Doctors Study Healthy Spine To Understand Back Pain

August 16, 1997

WINSTON-SALEM, N.C. - To understand more about back pain, researchers are using sonography to study healthy people who are pain-free.

Dr. Francis Walker, professor of neurology at the Bowman Gray School of Medicine, explained in an interview that imaging healthy people may help define sonographic abnormalities. He will present his findings on August 16 at International Neurosonology ?97 conference sponsored by the World Federation of Neurology and the Bowman Gray School of Medicine of Wake Forest University.

Walker and three other Bowman Gray researchers independently analyzed sonograms of one cadaver and 39 healthy subjects. The goal was to define normal spinal and paraspinal anatomy.

Through independent analysis, each researcher found that sonography revealed the major landmarks of the spine and anatomy near the spine. At each of 23 levels of vertebrae imaged, all researchers recognized the spinous process (a sharp projection on vertebrae where muscle attaches to bone), the transverse processes (projections that flank the spinous process), facet joints, and musculature around the transverse process.

In the neck, sonography revealed nerve-root exits and other muscle as well as the spinous process, he said.

Occasionally, in very flexible subjects, sonography was able to reveal the spinal canal.

However, sonography was less effective farther down the back. In the lumbar region of the back (between the lowest ribs and the pelvis), the nerve roots and spinal canal were difficult to identify, Walker said.

Nonetheless, the Bowman Gray work lays the scientific foundation for interpreting sonography of normal backs and necks, giving added credibility to research already being conducted elsewhere that explores the use of sonography in patients with whiplash and other difficult-to-confirm diagnoses.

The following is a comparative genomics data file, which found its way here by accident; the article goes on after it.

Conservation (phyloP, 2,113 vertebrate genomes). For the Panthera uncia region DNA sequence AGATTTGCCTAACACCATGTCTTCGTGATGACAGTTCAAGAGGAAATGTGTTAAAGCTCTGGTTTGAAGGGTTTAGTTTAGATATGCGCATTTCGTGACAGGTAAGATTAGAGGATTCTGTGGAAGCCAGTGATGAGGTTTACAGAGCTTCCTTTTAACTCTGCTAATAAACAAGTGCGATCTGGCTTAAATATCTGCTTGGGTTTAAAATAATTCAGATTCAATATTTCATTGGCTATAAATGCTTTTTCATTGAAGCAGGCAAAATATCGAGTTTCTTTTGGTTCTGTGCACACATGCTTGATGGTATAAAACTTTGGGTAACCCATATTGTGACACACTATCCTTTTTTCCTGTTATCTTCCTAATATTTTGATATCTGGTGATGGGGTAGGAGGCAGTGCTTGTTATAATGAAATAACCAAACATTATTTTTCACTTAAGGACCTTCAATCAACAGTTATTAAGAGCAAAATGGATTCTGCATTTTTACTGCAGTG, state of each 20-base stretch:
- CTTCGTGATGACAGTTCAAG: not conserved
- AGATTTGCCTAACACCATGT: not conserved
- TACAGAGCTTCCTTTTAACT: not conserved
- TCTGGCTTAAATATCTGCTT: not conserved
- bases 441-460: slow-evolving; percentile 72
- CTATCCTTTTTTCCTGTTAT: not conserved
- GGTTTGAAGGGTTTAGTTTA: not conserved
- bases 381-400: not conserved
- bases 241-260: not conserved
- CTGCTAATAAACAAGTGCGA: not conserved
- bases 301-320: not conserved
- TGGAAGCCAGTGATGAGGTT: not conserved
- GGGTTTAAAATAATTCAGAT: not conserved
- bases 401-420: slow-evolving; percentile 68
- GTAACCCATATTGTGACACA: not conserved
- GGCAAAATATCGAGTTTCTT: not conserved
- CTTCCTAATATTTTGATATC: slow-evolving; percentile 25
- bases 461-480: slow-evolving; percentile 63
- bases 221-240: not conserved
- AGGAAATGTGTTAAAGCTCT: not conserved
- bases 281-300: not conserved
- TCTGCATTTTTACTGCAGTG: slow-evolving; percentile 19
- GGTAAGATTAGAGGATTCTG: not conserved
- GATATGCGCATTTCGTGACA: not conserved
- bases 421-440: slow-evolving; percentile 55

While admitting that sonography lacks ultimate resolution, Walker praised it as an interactive imaging technique that can be especially valuable in patients with back pain. Because sonographic scanners can be wheeled bedside and because the palm-size transducer that produces sonograms is guided freehand by a physician or technician, patients can direct the sonography ? straight to where it hurts.

"Patient input can precisely correlate sonography and a patient's symptoms," Dr. Walker said. Other imaging techniques like CT and MRI require large machines that must be programmed with an imaging protocol, deterring patient interaction.

With sonography, technicians are fewer; the machines, less imposing. And, as a corollary, sonography is less expensive than CT or MRI.

The next logical step, according to Walker, will be research that studies whether sonography can reveal what's wrong in patients with back pain.

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For further information, call Mark Wright (email: mwright@bgsm.edu) or Bob Conn (email: rconn@bgsm.edu) at 910-716-4587.
Once the International Neurosonology '97 has begun on August 13, call the conference press room at 910-724-6923.

Wake Forest Baptist Medical Center

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